The CAP chaplaincy does draw a line and doesn’t endorse members’ individual behavior contrary to faith traditions.

“We will accept everyone,” Pugsley said. “Our acceptance in love and care, and ministry doesn’t mean we endorse their behavior. And they all understand that.”

She added, “You’ve got to work out your own behavior. It has  nothing to do with us. But we’re there to help you and comfort you  and counsel you.

“Some of the activities are against many of the faith traditions of the chaplaincy, but that doesn’t affect us in terms of working with and caring for and being with our people.”

pugsley1The CAP chaplain’s ministry is a bit different than the traditional work of a priest, rabbi, imam, or other clergy.

“They have to put all that aside when they are not doing their services,” Pugsley said. “They have to minister to everyone.”

Character and leadership development for cadets is a key component of a CAP chaplain’s calling. Lessons are taught monthly and are a part of Pugsley’s job she particularly enjoys.

She describes it this way: “Giving (members) some of the  good moral code and leadership, talking to them about honesty, steadfastness, all the things that a lot of their videos and music don’t necessarily proclaim.”

CAP chaplains must meet the same requirements as active-duty military clergy, including having a master’s degree in divinity or biblical studies from an accredited seminary, as well as five years of experience in pastoral ministry.

pugsley2Pugsley shared stories of her service in Vietnam and her more than two decades as a CAP chaplain. Both affirmed her decision to serve in those missions.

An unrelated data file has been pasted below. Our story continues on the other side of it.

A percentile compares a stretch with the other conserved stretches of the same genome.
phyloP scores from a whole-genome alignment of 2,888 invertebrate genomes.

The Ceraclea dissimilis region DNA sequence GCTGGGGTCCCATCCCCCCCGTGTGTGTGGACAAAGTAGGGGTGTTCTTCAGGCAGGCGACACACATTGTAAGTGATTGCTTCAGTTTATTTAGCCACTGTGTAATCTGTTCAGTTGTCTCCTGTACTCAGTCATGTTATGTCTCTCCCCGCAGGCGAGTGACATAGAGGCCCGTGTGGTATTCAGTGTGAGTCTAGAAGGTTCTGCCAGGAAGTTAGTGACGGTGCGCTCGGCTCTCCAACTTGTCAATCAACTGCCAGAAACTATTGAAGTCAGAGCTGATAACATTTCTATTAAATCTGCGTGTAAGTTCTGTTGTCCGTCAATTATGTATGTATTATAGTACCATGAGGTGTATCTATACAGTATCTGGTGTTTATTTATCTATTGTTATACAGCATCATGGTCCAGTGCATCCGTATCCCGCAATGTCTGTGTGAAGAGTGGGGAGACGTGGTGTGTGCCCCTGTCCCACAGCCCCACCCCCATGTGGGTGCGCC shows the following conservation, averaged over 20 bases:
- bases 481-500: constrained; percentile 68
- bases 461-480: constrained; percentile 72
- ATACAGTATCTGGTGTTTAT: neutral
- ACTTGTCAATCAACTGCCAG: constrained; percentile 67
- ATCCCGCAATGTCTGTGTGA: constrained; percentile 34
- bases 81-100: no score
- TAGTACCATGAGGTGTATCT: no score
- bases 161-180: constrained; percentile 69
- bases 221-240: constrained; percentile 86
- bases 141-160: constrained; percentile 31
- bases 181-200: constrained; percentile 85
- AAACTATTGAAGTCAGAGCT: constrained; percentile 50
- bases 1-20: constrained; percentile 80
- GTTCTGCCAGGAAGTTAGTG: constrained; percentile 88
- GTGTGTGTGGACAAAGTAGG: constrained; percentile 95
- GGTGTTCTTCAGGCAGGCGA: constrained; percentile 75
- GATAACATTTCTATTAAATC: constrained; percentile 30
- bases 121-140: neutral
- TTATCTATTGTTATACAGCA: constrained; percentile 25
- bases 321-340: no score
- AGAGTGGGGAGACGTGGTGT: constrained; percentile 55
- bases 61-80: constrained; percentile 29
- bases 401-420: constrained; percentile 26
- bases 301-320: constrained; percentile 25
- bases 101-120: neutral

In Vietnam, where she served first in 1969 and again in 1972, she cared for a badly wounded soldier. Eyes blinded, his face disfigured, he asked Pugsley if his girlfriend would still love him despite his  horrific injuries.

“She’ll love you more,” the young nurse replied, “because you are a hero.”

And as a CAP chaplain, she has seen cadets grow up to have families and careers. She receives cards and letters from many.

“They maintain contact and are grateful for the help and the care that was given to them,” Pugsley said.

FLwingRecently, she served as chaplain at a Florida Wing encampment at Camp Blanding Joint Training Center. A winter chill gripped the camp.

But in an outdoor amphitheater, 162 cadets braved the cold to attend Pugsley’s service. Another 12 cadets attended a Jewish service officiated over by a rabbi. Some 68 attended Catholic Mass, while 12 attended a Church of Jesus Christ of Latter-Day Saints service.